A random thought early this morning.
Are we losing the art of sending handwritten messages? (Ironically, this post is being typed on a Mac).
Back in the days when we had to grab a pen or pencil to write our messages, things were so much different. A personal message was an elaborate act. We would be thinking whether to use a fast, barely legible cursive for a work memo, or put effort in making the best calligraphy to impress the object of our affection.
It was the times when our emotions channeled through our fingers, down to the waiting plain sheets. The angry presses his pen so hard it leaves marks of rage on the pages below. The amorous gently glides her fingers, making art of love with the alphabets. The grieving sheds teardrops that forever reside between the lines.
Museums love to exhibit great writings of great men past. The sketches of Leonardo da Vinci, the love letters of Soekarno, the visions of JFK. Handwritten letters, diaries, and journals used to be such a romantic records of passing thoughts, dreams, and desires.
We are now living the era of the digital texts, where letters are just binary codes; cloned, copied, pasted, forwarded. Between our finger tips, came the gap of electronic pulses that form text on a screen.
All ‘I love you’ (with the same font) look the same. So do all the ‘I miss you’.
We no longer doodle our smiles. We take our smileys from “stock emoticons”, at the tap of finger. No more individual smiley. We merely borrow our smiles from the smartphone, chat app, and OS makers.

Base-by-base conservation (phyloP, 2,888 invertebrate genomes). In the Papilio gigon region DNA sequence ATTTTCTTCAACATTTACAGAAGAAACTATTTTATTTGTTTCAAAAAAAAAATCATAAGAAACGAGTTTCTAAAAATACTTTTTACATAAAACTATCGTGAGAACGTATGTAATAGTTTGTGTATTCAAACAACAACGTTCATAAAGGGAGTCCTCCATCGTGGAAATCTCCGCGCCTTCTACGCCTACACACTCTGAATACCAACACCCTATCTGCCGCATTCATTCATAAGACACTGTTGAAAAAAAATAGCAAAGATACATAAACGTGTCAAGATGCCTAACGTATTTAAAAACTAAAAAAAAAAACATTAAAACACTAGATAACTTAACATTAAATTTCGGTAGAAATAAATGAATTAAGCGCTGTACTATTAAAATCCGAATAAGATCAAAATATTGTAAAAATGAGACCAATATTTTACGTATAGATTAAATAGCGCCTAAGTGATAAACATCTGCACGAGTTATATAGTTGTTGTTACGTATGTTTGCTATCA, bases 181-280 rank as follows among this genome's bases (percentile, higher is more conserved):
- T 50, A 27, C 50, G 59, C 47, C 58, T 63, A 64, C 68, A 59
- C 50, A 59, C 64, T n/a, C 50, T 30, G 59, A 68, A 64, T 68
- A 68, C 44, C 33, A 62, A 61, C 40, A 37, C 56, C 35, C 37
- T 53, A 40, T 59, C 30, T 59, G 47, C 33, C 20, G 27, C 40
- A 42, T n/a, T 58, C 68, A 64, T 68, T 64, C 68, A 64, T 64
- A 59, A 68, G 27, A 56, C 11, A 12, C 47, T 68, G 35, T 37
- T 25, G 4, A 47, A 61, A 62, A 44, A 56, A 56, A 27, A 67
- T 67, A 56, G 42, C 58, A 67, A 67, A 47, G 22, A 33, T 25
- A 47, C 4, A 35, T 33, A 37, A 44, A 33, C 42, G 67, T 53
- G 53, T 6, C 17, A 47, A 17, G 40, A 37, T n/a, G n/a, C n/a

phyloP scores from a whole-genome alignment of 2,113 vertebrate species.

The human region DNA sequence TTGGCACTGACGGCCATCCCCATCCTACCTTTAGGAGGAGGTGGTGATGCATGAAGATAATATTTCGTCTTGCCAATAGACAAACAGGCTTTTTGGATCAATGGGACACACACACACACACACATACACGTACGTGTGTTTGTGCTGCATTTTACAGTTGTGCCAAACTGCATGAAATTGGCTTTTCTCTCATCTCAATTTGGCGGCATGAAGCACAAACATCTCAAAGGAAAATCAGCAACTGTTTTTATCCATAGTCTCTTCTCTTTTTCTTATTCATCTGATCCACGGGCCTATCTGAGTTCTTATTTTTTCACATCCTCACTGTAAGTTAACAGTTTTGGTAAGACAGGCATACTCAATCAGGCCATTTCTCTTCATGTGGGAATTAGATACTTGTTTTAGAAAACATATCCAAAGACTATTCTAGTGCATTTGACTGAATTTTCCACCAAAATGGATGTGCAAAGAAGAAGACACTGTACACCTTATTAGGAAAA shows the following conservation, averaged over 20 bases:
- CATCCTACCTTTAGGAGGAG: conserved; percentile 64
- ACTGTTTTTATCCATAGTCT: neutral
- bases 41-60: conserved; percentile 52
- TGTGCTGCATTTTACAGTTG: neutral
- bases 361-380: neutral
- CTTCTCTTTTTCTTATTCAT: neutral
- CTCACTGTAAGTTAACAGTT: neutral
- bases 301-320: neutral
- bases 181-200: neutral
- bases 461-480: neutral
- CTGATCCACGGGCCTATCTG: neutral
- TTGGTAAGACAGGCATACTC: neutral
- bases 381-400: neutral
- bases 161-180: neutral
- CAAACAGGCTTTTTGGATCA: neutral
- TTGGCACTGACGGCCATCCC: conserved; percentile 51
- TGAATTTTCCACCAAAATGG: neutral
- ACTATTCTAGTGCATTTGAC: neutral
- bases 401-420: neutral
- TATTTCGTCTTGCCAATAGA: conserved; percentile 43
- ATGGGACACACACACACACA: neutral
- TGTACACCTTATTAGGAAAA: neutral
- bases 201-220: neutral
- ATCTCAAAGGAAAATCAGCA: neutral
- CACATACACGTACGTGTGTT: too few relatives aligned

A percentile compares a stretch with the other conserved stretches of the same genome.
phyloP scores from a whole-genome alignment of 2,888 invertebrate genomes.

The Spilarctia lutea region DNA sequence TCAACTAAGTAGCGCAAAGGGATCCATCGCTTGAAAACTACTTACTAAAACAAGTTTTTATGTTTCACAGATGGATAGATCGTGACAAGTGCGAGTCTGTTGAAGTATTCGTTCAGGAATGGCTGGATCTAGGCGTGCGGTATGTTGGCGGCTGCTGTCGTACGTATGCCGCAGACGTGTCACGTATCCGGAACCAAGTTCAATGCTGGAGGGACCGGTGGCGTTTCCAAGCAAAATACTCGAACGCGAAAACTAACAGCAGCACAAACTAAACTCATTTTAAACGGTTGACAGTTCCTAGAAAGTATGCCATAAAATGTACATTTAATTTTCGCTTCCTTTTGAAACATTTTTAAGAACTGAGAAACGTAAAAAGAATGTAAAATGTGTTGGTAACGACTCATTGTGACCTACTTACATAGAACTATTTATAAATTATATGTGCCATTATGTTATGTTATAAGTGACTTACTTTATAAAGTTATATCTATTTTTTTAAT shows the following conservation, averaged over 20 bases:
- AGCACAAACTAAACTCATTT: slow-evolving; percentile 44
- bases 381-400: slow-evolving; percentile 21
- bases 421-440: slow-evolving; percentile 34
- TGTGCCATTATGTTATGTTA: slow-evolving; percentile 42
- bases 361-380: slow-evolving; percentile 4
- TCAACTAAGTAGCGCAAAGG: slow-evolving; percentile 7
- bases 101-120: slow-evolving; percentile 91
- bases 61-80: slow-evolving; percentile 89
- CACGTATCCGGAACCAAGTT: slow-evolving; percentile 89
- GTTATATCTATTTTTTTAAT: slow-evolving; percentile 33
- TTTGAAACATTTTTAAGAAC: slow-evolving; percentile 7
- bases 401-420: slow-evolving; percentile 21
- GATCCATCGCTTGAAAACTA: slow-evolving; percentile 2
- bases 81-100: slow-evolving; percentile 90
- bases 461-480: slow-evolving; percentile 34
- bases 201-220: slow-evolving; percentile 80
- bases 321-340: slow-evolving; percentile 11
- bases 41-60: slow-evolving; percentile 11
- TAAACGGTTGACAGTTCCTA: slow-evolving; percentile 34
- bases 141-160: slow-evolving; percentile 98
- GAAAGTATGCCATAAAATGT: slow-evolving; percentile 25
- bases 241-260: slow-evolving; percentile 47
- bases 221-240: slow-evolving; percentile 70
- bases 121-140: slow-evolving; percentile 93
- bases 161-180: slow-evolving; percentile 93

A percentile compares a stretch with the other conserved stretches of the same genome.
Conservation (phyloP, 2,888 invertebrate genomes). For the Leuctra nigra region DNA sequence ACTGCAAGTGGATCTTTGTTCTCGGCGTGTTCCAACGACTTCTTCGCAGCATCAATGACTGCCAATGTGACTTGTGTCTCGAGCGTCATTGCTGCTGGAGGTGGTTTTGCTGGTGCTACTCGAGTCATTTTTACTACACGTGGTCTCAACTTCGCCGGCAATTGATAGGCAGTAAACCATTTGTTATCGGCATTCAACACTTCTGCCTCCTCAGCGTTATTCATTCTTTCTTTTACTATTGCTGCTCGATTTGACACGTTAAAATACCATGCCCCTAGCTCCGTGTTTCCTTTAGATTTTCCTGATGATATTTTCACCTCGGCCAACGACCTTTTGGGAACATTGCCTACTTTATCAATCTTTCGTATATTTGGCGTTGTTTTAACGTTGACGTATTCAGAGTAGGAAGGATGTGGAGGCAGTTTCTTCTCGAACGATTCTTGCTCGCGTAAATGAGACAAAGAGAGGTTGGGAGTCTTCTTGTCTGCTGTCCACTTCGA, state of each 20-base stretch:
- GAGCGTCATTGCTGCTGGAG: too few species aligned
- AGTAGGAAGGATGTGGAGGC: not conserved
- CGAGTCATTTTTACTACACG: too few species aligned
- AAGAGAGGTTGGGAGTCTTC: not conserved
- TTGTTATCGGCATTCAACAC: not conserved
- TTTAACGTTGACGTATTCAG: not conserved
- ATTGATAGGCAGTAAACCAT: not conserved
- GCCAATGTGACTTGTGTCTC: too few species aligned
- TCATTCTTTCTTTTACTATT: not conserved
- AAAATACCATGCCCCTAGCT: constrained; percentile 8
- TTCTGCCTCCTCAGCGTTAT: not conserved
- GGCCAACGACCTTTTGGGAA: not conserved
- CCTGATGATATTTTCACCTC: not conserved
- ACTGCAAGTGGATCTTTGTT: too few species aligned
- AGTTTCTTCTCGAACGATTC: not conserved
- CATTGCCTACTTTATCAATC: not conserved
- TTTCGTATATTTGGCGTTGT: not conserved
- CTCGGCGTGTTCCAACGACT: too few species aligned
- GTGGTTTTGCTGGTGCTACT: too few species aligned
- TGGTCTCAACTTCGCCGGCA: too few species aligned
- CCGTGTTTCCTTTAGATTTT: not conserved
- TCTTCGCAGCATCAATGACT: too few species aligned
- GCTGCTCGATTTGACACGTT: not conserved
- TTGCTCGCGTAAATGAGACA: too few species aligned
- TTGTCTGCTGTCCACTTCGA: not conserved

Few are lamenting the lost art of handwritten messages. Which is rather sad. Studies show that handwriting helps brain development of babies and also improves adult’s cognitive functions. (“How Handwriting Trains The Brain” in WSJ).
Perhaps what we need is sending a personal handwritten message to our dear ones, occasionally. Perhaps we need to rekindle the magic of greeting cards, with carefully thought scribbles. We may think our handwriting is not good, but it is still OUR handwriting, not just electronic pulses.
Perhaps when we stop writing and only rely on typing, a bit of our humanity is lost.
So this morning I decided to send a handwritten message to my wife. Yes, it is not real ink. It was written with a stylus on a tablet, and was attached to an e-mail. But it was still my own handwriting. And it bears my personality, in fact, my very own soul, like no ‘application’ or ‘software’ can do.
It feels good